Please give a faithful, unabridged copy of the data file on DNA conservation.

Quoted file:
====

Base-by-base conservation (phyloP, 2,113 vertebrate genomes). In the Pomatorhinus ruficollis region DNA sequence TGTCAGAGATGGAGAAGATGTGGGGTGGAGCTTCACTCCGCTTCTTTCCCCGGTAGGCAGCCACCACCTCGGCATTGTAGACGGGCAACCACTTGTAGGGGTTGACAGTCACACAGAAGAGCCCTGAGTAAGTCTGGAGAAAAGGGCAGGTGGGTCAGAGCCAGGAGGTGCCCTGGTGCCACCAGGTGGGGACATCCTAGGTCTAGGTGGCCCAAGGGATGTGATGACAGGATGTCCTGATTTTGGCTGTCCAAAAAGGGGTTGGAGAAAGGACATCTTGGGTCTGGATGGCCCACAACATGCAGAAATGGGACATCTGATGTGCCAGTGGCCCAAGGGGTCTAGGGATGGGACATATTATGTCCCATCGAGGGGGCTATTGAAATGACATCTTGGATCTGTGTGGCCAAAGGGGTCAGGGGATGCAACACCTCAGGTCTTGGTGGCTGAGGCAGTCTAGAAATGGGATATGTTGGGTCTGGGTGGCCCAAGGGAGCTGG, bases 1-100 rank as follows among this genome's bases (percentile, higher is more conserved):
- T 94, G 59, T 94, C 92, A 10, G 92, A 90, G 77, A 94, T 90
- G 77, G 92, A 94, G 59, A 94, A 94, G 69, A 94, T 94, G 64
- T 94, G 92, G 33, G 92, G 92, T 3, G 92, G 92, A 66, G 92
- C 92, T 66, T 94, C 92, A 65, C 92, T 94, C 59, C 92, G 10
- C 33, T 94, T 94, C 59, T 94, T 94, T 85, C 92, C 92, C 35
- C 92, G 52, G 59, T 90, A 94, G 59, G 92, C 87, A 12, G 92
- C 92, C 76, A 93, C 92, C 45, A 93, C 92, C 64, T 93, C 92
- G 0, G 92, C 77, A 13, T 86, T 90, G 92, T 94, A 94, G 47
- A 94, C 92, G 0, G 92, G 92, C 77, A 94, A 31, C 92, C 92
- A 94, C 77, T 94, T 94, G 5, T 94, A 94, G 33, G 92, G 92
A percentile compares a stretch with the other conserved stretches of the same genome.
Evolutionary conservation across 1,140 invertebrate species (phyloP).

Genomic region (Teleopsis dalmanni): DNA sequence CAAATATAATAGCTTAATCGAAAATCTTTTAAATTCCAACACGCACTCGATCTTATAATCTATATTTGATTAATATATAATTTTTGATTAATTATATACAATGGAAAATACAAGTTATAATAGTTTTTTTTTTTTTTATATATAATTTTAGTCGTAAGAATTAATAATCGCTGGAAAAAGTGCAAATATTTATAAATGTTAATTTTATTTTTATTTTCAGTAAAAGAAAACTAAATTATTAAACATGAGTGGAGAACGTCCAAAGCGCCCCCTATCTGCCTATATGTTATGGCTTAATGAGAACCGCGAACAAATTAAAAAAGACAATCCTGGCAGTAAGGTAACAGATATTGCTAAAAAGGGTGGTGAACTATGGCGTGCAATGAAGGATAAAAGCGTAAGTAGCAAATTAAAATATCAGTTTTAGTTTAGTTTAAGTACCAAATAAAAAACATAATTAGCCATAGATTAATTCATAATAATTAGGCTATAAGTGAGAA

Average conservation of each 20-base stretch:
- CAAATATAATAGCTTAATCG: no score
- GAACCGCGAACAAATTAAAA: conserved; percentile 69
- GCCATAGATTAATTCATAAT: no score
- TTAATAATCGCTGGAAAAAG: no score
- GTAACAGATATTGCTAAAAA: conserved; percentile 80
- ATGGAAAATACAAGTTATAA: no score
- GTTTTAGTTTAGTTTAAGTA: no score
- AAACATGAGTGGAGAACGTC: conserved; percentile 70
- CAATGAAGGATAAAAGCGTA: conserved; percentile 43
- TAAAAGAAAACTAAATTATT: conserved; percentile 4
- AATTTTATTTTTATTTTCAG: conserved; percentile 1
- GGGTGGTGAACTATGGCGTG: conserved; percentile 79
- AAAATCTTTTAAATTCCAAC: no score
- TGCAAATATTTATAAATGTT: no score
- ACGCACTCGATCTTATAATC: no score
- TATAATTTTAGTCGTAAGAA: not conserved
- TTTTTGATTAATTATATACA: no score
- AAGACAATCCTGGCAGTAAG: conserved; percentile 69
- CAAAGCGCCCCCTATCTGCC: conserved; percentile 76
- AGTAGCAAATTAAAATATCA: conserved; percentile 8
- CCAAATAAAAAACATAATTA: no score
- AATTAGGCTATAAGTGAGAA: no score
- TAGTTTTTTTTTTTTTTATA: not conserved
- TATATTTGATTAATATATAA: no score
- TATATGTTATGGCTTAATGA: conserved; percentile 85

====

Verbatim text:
Base-by-base conservation (phyloP, 2,113 vertebrate genomes). In the Pomatorhinus ruficollis region DNA sequence TGTCAGAGATGGAGAAGATGTGGGGTGGAGCTTCACTCCGCTTCTTTCCCCGGTAGGCAGCCACCACCTCGGCATTGTAGACGGGCAACCACTTGTAGGGGTTGACAGTCACACAGAAGAGCCCTGAGTAAGTCTGGAGAAAAGGGCAGGTGGGTCAGAGCCAGGAGGTGCCCTGGTGCCACCAGGTGGGGACATCCTAGGTCTAGGTGGCCCAAGGGATGTGATGACAGGATGTCCTGATTTTGGCTGTCCAAAAAGGGGTTGGAGAAAGGACATCTTGGGTCTGGATGGCCCACAACATGCAGAAATGGGACATCTGATGTGCCAGTGGCCCAAGGGGTCTAGGGATGGGACATATTATGTCCCATCGAGGGGGCTATTGAAATGACATCTTGGATCTGTGTGGCCAAAGGGGTCAGGGGATGCAACACCTCAGGTCTTGGTGGCTGAGGCAGTCTAGAAATGGGATATGTTGGGTCTGGGTGGCCCAAGGGAGCTGG, bases 1-100 rank as follows among this genome's bases (percentile, higher is more conserved):
- T 94, G 59, T 94, C 92, A 10, G 92, A 90, G 77, A 94, T 90
- G 77, G 92, A 94, G 59, A 94, A 94, G 69, A 94, T 94, G 64
- T 94, G 92, G 33, G 92, G 92, T 3, G 92, G 92, A 66, G 92
- C 92, T 66, T 94, C 92, A 65, C 92, T 94, C 59, C 92, G 10
- C 33, T 94, T 94, C 59, T 94, T 94, T 85, C 92, C 92, C 35
- C 92, G 52, G 59, T 90, A 94, G 59, G 92, C 87, A 12, G 92
- C 92, C 76, A 93, C 92, C 45, A 93, C 92, C 64, T 93, C 92
- G 0, G 92, C 77, A 13, T 86, T 90, G 92, T 94, A 94, G 47
- A 94, C 92, G 0, G 92, G 92, C 77, A 94, A 31, C 92, C 92
- A 94, C 77, T 94, T 94, G 5, T 94, A 94, G 33, G 92, G 92
A percentile compares a stretch with the other conserved stretches of the same genome.
Evolutionary conservation across 1,140 invertebrate species (phyloP).

Genomic region (Teleopsis dalmanni): DNA sequence CAAATATAATAGCTTAATCGAAAATCTTTTAAATTCCAACACGCACTCGATCTTATAATCTATATTTGATTAATATATAATTTTTGATTAATTATATACAATGGAAAATACAAGTTATAATAGTTTTTTTTTTTTTTATATATAATTTTAGTCGTAAGAATTAATAATCGCTGGAAAAAGTGCAAATATTTATAAATGTTAATTTTATTTTTATTTTCAGTAAAAGAAAACTAAATTATTAAACATGAGTGGAGAACGTCCAAAGCGCCCCCTATCTGCCTATATGTTATGGCTTAATGAGAACCGCGAACAAATTAAAAAAGACAATCCTGGCAGTAAGGTAACAGATATTGCTAAAAAGGGTGGTGAACTATGGCGTGCAATGAAGGATAAAAGCGTAAGTAGCAAATTAAAATATCAGTTTTAGTTTAGTTTAAGTACCAAATAAAAAACATAATTAGCCATAGATTAATTCATAATAATTAGGCTATAAGTGAGAA

Average conservation of each 20-base stretch:
- CAAATATAATAGCTTAATCG: no score
- GAACCGCGAACAAATTAAAA: conserved; percentile 69
- GCCATAGATTAATTCATAAT: no score
- TTAATAATCGCTGGAAAAAG: no score
- GTAACAGATATTGCTAAAAA: conserved; percentile 80
- ATGGAAAATACAAGTTATAA: no score
- GTTTTAGTTTAGTTTAAGTA: no score
- AAACATGAGTGGAGAACGTC: conserved; percentile 70
- CAATGAAGGATAAAAGCGTA: conserved; percentile 43
- TAAAAGAAAACTAAATTATT: conserved; percentile 4
- AATTTTATTTTTATTTTCAG: conserved; percentile 1
- GGGTGGTGAACTATGGCGTG: conserved; percentile 79
- AAAATCTTTTAAATTCCAAC: no score
- TGCAAATATTTATAAATGTT: no score
- ACGCACTCGATCTTATAATC: no score
- TATAATTTTAGTCGTAAGAA: not conserved
- TTTTTGATTAATTATATACA: no score
- AAGACAATCCTGGCAGTAAG: conserved; percentile 69
- CAAAGCGCCCCCTATCTGCC: conserved; percentile 76
- AGTAGCAAATTAAAATATCA: conserved; percentile 8
- CCAAATAAAAAACATAATTA: no score
- AATTAGGCTATAAGTGAGAA: no score
- TAGTTTTTTTTTTTTTTATA: not conserved
- TATATTTGATTAATATATAA: no score
- TATATGTTATGGCTTAATGA: conserved; percentile 85